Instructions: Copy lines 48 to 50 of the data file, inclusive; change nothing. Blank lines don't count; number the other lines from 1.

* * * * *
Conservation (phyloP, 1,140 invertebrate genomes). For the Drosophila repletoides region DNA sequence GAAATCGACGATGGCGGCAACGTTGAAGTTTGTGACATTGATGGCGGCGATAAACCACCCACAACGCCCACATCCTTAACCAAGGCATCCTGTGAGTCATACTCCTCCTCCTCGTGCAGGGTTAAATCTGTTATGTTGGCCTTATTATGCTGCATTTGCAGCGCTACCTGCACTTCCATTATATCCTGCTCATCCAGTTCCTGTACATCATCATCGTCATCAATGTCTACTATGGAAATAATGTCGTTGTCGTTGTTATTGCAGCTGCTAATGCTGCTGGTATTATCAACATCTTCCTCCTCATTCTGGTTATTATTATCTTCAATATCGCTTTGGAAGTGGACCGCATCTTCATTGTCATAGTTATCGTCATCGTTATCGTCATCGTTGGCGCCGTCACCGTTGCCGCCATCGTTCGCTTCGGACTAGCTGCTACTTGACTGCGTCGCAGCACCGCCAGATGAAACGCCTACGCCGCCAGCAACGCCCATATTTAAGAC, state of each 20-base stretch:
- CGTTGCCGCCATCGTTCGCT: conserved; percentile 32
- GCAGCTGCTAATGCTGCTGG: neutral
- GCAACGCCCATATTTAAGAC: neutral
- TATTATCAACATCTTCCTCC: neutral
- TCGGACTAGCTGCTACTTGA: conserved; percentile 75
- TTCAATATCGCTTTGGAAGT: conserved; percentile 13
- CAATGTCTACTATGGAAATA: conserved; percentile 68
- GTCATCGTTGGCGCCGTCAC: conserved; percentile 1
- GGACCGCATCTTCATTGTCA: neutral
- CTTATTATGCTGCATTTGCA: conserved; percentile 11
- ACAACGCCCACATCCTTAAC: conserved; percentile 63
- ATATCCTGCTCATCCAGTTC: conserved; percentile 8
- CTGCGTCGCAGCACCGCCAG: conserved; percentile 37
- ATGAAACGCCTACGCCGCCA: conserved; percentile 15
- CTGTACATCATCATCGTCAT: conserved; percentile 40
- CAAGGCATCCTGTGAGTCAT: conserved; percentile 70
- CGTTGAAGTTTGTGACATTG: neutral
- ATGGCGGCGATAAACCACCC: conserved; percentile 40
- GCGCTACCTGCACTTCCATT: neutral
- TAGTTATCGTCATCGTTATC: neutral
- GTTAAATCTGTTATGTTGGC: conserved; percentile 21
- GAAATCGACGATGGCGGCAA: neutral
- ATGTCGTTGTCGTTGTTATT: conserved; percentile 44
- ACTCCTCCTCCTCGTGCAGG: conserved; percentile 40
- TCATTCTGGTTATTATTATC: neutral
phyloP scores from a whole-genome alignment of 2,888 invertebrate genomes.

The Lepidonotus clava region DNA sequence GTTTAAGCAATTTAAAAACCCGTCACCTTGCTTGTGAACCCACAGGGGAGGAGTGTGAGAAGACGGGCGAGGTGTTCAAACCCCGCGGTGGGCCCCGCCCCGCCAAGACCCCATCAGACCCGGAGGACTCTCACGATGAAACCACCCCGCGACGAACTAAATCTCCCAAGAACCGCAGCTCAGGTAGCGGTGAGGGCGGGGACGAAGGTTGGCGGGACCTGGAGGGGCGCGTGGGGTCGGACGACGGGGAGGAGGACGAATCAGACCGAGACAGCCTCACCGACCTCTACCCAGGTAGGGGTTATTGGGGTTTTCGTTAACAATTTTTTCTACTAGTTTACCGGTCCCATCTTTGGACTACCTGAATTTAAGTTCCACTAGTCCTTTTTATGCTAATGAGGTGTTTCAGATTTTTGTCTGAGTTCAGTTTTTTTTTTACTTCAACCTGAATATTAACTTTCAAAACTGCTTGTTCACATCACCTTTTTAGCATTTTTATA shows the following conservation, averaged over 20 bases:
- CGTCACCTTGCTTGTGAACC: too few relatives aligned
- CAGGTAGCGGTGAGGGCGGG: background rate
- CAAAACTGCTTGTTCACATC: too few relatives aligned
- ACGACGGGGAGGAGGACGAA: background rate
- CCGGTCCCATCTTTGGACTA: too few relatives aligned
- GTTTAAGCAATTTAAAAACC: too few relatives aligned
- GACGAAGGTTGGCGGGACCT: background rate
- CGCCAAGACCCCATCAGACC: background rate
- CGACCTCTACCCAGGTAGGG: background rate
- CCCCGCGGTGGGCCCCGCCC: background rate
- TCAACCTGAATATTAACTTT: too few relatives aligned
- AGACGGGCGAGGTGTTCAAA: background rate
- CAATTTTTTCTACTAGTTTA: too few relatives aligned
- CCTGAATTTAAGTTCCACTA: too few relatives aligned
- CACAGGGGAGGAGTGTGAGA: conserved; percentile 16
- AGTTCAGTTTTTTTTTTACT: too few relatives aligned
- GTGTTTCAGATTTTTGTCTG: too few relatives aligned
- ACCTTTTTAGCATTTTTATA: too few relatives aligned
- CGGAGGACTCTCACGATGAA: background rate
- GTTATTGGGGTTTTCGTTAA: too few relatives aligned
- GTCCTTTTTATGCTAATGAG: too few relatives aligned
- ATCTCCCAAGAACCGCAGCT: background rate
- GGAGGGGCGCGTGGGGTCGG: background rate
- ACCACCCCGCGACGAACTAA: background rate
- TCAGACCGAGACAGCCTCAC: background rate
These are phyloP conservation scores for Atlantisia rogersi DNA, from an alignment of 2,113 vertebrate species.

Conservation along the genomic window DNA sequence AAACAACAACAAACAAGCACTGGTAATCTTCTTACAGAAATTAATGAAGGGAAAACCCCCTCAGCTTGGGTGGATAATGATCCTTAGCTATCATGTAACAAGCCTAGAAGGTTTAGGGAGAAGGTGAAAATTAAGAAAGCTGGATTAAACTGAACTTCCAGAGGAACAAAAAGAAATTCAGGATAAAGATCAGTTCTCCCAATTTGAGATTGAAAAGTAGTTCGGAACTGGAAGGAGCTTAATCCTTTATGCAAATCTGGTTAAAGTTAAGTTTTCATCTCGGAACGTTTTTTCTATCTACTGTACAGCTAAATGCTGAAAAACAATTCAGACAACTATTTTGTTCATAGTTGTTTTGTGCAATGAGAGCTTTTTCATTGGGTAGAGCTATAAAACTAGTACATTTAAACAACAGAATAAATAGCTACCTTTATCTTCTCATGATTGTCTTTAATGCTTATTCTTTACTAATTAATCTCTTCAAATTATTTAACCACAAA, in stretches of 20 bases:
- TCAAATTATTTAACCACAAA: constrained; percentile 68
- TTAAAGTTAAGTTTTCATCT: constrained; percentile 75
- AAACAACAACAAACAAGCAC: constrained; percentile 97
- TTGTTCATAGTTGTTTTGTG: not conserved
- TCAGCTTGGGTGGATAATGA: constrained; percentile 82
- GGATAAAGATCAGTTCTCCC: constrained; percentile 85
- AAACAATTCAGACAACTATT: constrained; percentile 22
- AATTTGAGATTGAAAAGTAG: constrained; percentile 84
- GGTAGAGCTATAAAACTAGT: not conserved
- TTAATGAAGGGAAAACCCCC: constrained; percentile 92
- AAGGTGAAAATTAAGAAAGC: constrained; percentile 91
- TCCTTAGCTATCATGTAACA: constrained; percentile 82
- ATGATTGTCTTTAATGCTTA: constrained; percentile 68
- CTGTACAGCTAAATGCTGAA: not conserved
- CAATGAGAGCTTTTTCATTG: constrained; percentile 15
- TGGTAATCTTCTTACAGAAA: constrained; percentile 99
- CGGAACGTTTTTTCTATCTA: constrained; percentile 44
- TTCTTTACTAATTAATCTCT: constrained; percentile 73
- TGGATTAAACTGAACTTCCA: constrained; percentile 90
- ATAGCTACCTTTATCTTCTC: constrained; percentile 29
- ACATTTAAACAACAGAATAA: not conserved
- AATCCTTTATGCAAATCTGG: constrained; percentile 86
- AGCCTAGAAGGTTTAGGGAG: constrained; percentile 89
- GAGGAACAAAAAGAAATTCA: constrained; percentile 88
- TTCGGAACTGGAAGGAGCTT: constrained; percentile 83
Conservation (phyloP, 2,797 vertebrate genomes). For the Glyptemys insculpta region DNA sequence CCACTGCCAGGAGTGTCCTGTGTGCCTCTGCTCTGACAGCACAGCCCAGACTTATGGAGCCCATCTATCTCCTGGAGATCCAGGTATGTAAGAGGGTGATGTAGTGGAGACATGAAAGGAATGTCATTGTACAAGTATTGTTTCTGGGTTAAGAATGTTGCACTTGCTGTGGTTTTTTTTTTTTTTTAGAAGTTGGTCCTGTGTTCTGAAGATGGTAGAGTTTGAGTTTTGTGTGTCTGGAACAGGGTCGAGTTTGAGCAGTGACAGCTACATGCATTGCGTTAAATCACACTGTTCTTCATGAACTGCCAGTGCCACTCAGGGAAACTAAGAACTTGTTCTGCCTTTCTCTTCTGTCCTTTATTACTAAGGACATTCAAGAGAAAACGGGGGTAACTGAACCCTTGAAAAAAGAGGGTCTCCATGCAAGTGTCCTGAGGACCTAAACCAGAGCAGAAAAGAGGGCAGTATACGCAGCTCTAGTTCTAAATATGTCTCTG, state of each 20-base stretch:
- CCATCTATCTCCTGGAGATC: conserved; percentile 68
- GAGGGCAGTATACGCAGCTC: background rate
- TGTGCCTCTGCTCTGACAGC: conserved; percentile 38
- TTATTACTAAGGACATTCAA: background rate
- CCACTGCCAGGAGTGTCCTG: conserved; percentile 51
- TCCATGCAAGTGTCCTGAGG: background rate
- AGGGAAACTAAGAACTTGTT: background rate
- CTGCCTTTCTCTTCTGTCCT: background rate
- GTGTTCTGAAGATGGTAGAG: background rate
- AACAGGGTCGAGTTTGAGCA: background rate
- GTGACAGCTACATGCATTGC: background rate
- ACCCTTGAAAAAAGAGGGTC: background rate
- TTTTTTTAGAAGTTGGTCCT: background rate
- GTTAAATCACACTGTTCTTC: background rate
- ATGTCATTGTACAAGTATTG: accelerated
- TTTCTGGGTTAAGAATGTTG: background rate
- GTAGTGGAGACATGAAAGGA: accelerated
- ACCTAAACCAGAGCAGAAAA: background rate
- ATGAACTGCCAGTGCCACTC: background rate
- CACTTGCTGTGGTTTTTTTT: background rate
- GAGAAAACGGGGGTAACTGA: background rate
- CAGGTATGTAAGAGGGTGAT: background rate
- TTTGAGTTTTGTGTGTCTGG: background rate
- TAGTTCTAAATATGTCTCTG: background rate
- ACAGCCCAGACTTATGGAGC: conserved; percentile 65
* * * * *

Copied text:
- GTTATTGGGGTTTTCGTTAA: too few relatives aligned
- GTCCTTTTTATGCTAATGAG: too few relatives aligned
- ATCTCCCAAGAACCGCAGCT: background rate